Cross-country friends share good times &mdash and j. jokes

Since spending a year in a Nazi prisoner-of-war camp, Leonard Goldstein always appreciates the opportunity for a good laugh.

But, just to make sure, his buddy Bernie Badler of Petaluma clips his favorite jokes from j. the Jewish news weekly and sends them along to his pal in Miami.

“I have a good knowledge of Yiddish, and the jokes with Yiddish connotations are so fabulous, so typical,” said Badler, 82. “The younger generation doesn’t appreciate Yiddish. But it’s such a warm, friendly language.”

The 88-year-old Goldstein, however, does enjoy a good Yiddish joke, and he’s glad Badler is sending them his way.

Badler, a former salesman, B-24 bomber pilot and longtime Air Force reservist first picked up j. after his wife died, hoping to find companionship through the Such a Match section. Instead, he found a good laugh.

And while he’s partial to Yiddish jokes, he does make exceptions. Here’s one of Badler’s favorites:

A doctor is lecturing a group of elderly patients about the importance of a good diet.
“You need to avoid salt!” he barks. “And cholesterol! And trans-fatty acids! But who can tell me the most destructive food ever made?”
A little old Jewish man raises his hand.
“Wedding cake!”

But nothing beats a good Yiddish joke:

An elderly Jewish man is called to testify at a trial. The prosecuting attorney asks him his name.
“I’m Abraham Cohen.”
“And where are you from, Mr. Cohen?”
“Utica, N.Y.”
“And how old are you?”
No answer.
“I said, Mr. Cohen, how old are you?”
Still no answer.
So, at this point, the judge, himself a Jew, decides to interject.
“Mr. Cohen, kin ahora, how old are you?
“I’m 85 years old.”

Swapping old jokes, however, is only part of the fun shared by Badler and Goldstein. A couple of months ago, for instance, Badler talked his friend into attending this year’s Air Force bomber squadron reunion (the two, in fact,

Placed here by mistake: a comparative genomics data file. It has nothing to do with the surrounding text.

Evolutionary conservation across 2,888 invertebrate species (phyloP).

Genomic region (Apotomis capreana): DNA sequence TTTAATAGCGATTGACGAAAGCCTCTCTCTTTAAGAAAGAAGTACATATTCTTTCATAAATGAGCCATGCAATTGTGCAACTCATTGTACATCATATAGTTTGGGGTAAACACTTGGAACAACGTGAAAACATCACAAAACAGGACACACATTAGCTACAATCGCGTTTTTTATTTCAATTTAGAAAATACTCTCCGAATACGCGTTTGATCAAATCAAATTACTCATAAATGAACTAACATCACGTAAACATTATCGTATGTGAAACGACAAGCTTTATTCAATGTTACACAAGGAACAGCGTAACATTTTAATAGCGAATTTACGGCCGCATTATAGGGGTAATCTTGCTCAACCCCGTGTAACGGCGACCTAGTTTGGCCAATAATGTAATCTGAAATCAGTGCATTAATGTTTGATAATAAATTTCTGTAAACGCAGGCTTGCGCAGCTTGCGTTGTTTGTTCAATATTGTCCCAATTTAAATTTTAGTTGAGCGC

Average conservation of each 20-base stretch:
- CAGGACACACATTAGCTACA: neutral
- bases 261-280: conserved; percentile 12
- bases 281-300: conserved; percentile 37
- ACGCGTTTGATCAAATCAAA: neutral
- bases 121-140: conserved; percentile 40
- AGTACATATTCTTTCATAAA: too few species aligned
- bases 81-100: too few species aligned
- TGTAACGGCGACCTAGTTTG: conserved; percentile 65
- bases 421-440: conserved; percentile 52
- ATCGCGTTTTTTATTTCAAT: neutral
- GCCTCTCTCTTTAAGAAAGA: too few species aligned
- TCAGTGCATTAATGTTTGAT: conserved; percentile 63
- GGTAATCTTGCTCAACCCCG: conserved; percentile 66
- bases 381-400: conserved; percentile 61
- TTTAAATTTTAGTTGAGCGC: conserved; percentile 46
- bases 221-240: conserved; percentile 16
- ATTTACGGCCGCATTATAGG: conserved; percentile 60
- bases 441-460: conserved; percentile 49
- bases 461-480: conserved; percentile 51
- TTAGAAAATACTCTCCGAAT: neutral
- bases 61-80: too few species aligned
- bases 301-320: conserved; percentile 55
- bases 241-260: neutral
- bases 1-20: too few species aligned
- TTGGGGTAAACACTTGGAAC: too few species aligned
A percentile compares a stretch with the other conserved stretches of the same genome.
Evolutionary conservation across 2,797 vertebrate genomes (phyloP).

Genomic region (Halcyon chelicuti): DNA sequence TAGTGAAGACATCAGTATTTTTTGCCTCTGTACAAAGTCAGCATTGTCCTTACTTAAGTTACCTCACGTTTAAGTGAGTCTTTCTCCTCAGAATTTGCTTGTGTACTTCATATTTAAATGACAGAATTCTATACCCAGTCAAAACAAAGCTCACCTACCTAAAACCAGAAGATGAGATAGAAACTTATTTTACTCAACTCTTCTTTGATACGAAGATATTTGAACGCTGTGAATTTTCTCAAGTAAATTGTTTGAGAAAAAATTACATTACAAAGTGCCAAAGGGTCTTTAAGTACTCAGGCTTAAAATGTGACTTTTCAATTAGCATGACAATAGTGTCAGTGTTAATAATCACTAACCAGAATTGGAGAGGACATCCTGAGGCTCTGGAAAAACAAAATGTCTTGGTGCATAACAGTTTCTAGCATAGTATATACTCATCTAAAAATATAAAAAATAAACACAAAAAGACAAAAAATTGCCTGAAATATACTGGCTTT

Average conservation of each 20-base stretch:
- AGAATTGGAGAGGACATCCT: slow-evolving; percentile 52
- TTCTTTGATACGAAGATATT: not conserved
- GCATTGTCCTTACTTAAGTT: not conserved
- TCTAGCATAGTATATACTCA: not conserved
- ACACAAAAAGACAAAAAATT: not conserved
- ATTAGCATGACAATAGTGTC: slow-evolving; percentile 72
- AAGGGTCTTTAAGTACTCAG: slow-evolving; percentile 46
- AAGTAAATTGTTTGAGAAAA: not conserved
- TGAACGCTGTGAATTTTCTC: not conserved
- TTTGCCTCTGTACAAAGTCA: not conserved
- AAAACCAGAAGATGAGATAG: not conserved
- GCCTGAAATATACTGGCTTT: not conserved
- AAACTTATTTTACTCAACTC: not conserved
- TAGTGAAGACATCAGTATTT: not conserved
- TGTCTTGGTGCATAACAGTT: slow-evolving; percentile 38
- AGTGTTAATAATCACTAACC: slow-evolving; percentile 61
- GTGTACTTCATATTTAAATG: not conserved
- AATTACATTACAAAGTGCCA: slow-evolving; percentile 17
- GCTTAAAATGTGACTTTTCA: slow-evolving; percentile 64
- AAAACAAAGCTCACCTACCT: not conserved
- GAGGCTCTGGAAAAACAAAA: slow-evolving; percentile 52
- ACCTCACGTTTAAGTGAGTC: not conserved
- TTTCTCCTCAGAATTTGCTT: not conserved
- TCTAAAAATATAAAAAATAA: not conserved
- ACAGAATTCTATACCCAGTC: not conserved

met through bomber alumni organizations). So Goldstein flew to San Francisco and the two drove there in Badler’s pickup truck. It was a bit of a drive, as the reunion was in Rapid City, S.D.

On the way back, Badler dropped Goldstein off at Denver’s airport. Then, feeling a little restless, he drove the last 1,023 miles back home from Grand Junction in one day.

“I’m a good driver. I was a good pilot and now I’m a good driver,” Badler said with a laugh.

Perhaps Goldstein’s military hitch might have been more uneventful if Badler, who flew more than 50 missions over southern Europe, was his pilot.

Instead, Goldstein, a radio man, was shot down over southern Italy, and taken prisoner toward the end of the war.

As a Jewish prisoner in Germany, Goldstein’s fellow crewmembers made sure to call him only by his nickname, “Goldie.” But, one day, one of them let his full name slip. The Nazi guards, amazingly, didn’t seem to care. But other American prisoners (“rednecks” in Badler’s estimation) gave him a hard time.

Badler clips the j. jokes section every few weeks, and keeps sending them along. Sometimes, he even submits a joke or two for consideration.

And, in perusing the Such a Match section, he hopes to maybe, just maybe, eat some of that destructive wedding cake one more time.

Joe Eskenazi

Joe Eskenazi is the managing editor at Mission Local. He is a former editor-at-large at San Francisco magazine, former columnist at SF Weekly and a former J. staff writer.